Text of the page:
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(500) Days of Summer


Posted 7/22/2009

(500) Days of Summer is the Regina Spektor of this summer's movies. As with the artist featured twice on the soundtrack, some will receive this movie with apathy and some will decide they don't like it because everyone else does, but a majority of people will be drinking the Kool Aid. Hopeful and romantic messages are easier to digest when you don't realize you've imbibed them; perhaps this is why (500) Days of Summer is one of the more believable romantic comedies in recent memory.

Tom Hanson (Joseph Gordon-Levitt), a boy raised on British pop and a total misreading of The Graduate, takes romantic advice from his kid sister and believes he will never truly be happy until the day he meets the "one." Summer Finn (exquisitely played by Zooey Deschanel) is emotionally crippled by her parents' divorce and only seriously looking to have some fun. Unfortunately, she also proves a vessel just vacant enough for Tom to fill with his adolescent fantasies. Too overcome by love to heed her warnings that she's "not looking for anything too serious right now," Tom chases her in a masochistic game of cat and mouse--although she is actually a porcupine.

Summer is the feature debut for director Marc Webb, who adeptly arranges the out-of-sequence 500 days of Tom and Summer's relationship for uproarious laughs and poignant moments. Webb highlights Tom's euphoria after spending his first night with Summer with a full dance number (to Hall and Oates' "You Make My Dreams") and uses a split-screen sequence to juxtapose Tom's expectations during a date with the reality, dramatizing his disappointment moment by moment.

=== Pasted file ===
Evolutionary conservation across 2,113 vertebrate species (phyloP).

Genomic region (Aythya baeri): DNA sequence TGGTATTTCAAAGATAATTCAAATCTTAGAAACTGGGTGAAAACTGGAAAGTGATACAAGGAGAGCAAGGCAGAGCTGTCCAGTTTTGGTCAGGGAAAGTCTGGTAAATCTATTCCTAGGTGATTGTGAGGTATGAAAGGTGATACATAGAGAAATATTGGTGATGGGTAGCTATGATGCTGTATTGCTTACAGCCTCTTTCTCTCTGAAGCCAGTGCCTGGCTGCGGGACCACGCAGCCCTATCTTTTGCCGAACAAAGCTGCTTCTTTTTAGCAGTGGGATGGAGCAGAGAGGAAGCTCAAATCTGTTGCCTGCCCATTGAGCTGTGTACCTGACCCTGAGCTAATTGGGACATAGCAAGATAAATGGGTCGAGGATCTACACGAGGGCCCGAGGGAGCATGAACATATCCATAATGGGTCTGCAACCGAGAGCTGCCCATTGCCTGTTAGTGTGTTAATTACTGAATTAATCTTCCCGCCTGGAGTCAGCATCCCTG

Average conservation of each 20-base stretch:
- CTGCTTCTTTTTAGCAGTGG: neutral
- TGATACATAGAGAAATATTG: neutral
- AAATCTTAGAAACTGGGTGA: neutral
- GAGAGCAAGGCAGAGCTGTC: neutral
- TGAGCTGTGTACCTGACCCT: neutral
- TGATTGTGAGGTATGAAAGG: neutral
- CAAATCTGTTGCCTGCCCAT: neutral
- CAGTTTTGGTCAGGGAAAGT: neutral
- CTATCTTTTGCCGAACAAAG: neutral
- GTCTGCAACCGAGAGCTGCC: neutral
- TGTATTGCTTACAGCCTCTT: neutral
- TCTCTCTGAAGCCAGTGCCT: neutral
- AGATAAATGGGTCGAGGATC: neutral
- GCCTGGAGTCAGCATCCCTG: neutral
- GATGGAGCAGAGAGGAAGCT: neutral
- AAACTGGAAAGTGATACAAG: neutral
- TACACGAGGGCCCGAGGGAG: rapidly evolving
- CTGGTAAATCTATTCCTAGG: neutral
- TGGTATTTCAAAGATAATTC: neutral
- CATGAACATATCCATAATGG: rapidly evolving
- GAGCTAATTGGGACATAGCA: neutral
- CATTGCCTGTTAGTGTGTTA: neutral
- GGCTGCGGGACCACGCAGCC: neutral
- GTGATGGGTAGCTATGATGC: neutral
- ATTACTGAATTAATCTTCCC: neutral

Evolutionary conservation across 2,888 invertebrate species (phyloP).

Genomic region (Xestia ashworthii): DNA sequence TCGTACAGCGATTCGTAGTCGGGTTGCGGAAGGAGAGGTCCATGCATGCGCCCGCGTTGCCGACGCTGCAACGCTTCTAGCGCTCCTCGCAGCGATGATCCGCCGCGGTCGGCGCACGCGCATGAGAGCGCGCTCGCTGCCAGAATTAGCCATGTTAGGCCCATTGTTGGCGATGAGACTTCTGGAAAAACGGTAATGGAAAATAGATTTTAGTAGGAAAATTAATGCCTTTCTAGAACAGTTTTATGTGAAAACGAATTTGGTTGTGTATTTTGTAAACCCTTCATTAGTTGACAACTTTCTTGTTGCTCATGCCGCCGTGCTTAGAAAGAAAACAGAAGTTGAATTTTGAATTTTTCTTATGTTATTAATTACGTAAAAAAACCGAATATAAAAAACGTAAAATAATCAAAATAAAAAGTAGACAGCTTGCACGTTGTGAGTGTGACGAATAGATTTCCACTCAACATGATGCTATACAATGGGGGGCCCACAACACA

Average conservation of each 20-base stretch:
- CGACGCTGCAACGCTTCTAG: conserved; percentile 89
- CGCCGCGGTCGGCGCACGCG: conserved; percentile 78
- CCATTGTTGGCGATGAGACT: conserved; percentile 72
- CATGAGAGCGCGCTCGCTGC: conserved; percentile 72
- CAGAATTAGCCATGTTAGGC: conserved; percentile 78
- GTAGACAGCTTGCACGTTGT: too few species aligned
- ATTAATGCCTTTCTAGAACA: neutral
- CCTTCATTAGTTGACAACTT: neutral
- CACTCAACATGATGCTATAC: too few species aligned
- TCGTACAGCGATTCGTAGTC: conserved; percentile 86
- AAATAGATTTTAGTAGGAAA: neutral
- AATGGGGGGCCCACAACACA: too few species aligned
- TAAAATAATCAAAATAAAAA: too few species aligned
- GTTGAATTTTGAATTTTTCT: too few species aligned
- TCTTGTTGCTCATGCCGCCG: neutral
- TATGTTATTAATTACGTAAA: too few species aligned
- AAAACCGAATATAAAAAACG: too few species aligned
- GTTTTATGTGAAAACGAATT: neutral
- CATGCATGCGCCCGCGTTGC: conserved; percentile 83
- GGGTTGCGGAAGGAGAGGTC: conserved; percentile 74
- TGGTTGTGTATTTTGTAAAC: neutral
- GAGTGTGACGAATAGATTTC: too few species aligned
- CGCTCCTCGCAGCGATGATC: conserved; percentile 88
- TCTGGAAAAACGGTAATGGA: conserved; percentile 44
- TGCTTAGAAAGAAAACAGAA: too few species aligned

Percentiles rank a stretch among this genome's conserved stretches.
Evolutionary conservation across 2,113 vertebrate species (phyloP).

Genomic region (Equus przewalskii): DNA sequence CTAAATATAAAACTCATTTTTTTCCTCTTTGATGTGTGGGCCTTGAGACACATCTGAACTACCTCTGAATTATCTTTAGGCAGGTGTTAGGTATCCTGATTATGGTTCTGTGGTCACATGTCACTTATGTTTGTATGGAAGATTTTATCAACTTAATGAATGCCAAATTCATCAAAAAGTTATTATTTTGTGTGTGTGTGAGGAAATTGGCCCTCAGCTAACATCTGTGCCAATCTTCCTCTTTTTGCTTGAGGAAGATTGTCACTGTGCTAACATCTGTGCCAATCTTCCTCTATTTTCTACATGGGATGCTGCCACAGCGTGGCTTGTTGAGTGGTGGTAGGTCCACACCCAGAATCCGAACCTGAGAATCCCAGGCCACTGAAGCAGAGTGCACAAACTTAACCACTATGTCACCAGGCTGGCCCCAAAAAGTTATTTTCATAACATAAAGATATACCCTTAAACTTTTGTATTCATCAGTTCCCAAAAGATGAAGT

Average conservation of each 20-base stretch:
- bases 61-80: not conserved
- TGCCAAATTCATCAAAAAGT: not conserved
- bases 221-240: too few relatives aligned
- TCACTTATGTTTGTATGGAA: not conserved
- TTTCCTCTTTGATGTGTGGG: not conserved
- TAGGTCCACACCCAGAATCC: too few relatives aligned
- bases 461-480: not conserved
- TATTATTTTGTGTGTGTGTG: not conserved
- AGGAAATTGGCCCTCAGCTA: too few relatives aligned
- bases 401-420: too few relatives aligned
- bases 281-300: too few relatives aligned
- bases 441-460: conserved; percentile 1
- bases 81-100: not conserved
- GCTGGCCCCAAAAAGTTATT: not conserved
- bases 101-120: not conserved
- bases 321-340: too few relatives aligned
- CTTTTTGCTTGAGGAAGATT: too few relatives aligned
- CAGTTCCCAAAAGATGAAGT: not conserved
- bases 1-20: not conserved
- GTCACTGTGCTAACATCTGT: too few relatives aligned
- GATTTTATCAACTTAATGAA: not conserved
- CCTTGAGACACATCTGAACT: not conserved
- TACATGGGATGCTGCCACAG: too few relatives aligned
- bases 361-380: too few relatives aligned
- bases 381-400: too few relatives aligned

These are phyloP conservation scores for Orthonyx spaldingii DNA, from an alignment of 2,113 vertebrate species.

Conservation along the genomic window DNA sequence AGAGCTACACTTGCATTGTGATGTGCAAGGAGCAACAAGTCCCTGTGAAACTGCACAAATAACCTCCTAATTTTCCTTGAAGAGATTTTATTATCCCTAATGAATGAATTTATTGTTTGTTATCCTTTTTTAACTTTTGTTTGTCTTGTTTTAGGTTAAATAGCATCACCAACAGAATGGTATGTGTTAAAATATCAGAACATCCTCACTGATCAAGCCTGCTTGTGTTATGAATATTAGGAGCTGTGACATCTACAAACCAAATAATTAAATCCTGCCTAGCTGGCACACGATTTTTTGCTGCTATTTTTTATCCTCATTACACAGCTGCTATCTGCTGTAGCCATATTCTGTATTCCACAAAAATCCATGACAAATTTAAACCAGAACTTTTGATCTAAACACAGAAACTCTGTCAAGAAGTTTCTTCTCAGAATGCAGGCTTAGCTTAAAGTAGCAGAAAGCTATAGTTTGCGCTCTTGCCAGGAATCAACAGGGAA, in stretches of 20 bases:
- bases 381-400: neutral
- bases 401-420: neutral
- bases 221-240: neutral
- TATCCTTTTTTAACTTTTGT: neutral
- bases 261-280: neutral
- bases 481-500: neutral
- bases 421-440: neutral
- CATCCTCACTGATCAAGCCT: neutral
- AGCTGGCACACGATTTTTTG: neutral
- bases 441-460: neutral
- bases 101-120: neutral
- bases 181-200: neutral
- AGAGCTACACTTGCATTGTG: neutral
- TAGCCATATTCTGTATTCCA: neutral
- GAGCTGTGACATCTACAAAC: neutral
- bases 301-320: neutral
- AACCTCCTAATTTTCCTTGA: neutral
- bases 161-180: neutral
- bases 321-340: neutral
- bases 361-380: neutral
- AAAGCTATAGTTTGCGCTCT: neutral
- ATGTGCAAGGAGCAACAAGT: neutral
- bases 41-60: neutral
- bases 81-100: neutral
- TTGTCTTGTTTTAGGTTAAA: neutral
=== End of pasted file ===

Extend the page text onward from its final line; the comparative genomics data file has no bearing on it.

The real props go to writers Scott Neustadter and Michael Weber. Though Tom's ensemble of friends are sitcom clichés and the ending is cornier than Iowa, the script is original, fast-paced, and intelligent. Though Tom and Summer lack distinctive qualities, their story works--partially because the averageness of their connection conveys the universality of failed relationships and partially because Deschanel and Gordon-Levitt have such good on-screen chemistry.

(500) Days of Summer is not a love story in the traditional sense, but it is still a story about love--grueling, sweet, obsessive, and heart-wrenching love, a departure from the Julia Roberts/Meg Ryan fairytales of days past. This movie is the vindication of generations whose expectations have been shaped by the silver-screen only to be dashed by reality, a sentiment echoed in a speech by Tom. This isn't a movie about being in a movie; this is a movie that uses film to illustrate life. Whereas other romantic-comedies try to pass off an implausible plot and caricatures as chemistry and true love, (500) Days of Summer uses implausible elements to illustrate the extreme peaks and valleys in Tom's emotional world, delivering an ultimately hopeful and, what's more, believable message. (Emma Brodie)

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